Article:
A new clinical study shows promising results of a Phase III chikungunya vaccine trial, the first time the shot has been tested in humans. If approved by regulators, the vaccine would have the capacity to protect millions of people from the debilitating mosquito-borne disease, authors explained in the study published June 12 in The Lancet.
First discovered in Tanzania in the 1950s, the viral disease has since spread to various parts of Africa, Asia, the Caribbean, and South America.
Symptoms include severe joint and muscle pain as well as high fever and skin rashes. There is currently no specific antiviral therapy. While symptoms usually improve within a week, joint pain (arthralgia) can persist for months. In some cases, lasting arthralgia can lead to debilitating chronic rheumatic arthritis disease.
“Chikungunya is fatal in very few cases, but the disease is not pleasant. You can be sick for two weeks. In addition, in severe cases, you get very painful arthritis that can last for weeks,” said Peter Kremsner, a specialist in infectious and tropical diseases at Tübingen University in Germany.
Chikungunya virus found in equatorial countries
Tropical regions currently see the highest rates of the virus, with Paraguay, Brazil, Bolivia, and Thailand most affected. Global cases are relatively low, with Paraguay experiencing the most at 82,240 cases and 43 deaths between January and March 2023. Thailand saw 259 cases and no deaths in the period.
There are reports of chikungunya virus cases in African countries, but up-to-date infection data is difficult to verify. Outbreaks have been ongoing in Congo, Sudan, and Kenya since 2018, but cases have been relatively low — Sudan, the most affected country in Africa, has only seen around 14,000 cumulative cases since 2018.
However, a major 2013 outbreak of chikungunya in South America led to over one million infections in just a few months. While death rates were low, around 52 per cent of infected people experienced severe joint pain lasting months.
Studies suggest the disease caused the loss of 1,50,000 disability-adjusted life-years in 2014 alone. The measurement represents the loss of the equivalent of one year of full health.
Chikungunya vaccine a first
The new Lancet study represents the results of the first Phase III trial conducted for a vaccine against the disease. According to the study, 28 days after a single vaccination with “VLA1553,” the vaccine resulted in virus-neutralising antibody levels lasting up to 180 days in 98.9 per cent of study participants.
“[Chikungunya] vaccination has shown very good efficacy in studies to date. After vaccination, a protective immune response can be detected in almost all vaccinated individuals after four weeks,” said Torsten Feldt, an infection and tropical disease specialist at University Hospital Düsseldorf, Germany.
The vaccine contains a modified, live version of the chikungunya virus that can replicate in the body without causing severe illness. Live vaccines closely mimic natural infections, triggering a robust immune response that provides long-lasting and broad protection.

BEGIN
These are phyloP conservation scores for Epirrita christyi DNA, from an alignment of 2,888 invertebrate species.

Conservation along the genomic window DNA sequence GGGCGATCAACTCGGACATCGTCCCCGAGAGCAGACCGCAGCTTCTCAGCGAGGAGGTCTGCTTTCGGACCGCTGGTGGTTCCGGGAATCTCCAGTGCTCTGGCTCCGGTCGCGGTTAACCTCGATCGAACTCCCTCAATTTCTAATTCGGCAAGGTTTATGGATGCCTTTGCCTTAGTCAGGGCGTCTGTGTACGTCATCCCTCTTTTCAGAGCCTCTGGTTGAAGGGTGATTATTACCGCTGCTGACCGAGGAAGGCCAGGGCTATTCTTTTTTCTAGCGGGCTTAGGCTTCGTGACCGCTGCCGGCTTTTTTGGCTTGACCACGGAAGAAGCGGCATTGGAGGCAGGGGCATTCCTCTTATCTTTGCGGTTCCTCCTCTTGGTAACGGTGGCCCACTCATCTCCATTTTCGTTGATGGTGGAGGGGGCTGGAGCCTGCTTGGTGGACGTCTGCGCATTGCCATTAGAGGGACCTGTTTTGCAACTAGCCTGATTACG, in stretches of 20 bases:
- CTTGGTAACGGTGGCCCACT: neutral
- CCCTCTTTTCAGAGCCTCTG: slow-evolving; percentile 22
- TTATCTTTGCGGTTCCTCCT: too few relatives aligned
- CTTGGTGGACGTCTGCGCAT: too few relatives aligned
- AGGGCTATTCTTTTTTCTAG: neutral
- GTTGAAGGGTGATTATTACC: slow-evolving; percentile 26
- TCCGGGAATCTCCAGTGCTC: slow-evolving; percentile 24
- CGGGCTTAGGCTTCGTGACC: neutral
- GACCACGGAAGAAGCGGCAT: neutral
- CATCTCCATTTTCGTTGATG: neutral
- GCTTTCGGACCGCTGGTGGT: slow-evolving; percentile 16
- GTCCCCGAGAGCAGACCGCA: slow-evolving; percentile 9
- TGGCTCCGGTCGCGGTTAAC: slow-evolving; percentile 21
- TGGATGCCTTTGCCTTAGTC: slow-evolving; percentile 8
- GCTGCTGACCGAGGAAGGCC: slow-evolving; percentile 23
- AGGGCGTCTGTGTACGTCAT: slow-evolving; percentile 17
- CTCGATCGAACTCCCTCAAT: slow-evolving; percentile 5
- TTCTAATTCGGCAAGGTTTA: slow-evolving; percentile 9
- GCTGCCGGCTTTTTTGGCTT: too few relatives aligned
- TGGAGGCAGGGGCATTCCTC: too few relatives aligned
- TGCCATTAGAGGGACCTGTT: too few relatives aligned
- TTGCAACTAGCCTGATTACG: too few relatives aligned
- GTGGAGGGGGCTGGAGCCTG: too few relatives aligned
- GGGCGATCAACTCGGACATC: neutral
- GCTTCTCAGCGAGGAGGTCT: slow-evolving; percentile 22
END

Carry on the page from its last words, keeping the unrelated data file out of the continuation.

They are very common—inoculations against measles, mumps, and rubella (MMR combined vaccine); smallpox; and yellow fever are all live vaccines.
However, there are potential risks associated with these types of vaccines, including the rare possibility of the weakened virus reverting to a more virulent form. However, the clinical trial showed the VLA1553 vaccination was well tolerated, including by older patients.
“Only a few relevant side effects occurred. Thus, the tolerability is comparable to other live vaccines. Although several thousand people have been vaccinated, monitoring of safety even after possible approval is important to obtain more accurate information also on rarer side effects,” said Feldt.
Live vaccines are just one of several types of vaccines designed to teach your immune system how to fight off diseases. Other types of vaccines include inactivated viruses, which are used for flu or rabies vaccines; messenger RNA (mRNA) vaccines, used for some COVID-19 vaccines and toxoid vaccines, used for diphtheria and tetanus vaccines.
In 2018, the chikungunya virus was listed as a priority pathogen for vaccine development by the World Health Organization (WHO).
Climate change is spreading insect-borne diseases
Chikungunya virus is currently only common in countries with tropical climates south of the equator. However, climate change is driving disease-carrying mosquitos closer to the poles, meaning the new vaccine could become applicable for larger populations around the world.
“The Asian tiger mosquito, which transmits the virus, is spreading more and more. This mosquito species is already native to southern Europe, and it is becoming increasingly common in Germany,” Kremsner said.
Malaria is a prime example of how increasing global temperatures are causing disease-spreading mosquitos to expand their territories. Between 1898 to 2016, species of malaria-carrying Anopheles mosquitoes have expanded their range by 4.7 km (3 miles) per year south of the equator—which amounts to around 550 km in total during that period.
Modeling data also predicts that rising global temperatures will further increase the poleward expansion of mosquito species, amplifying the risk of mosquito-borne diseases in more of the world’s population.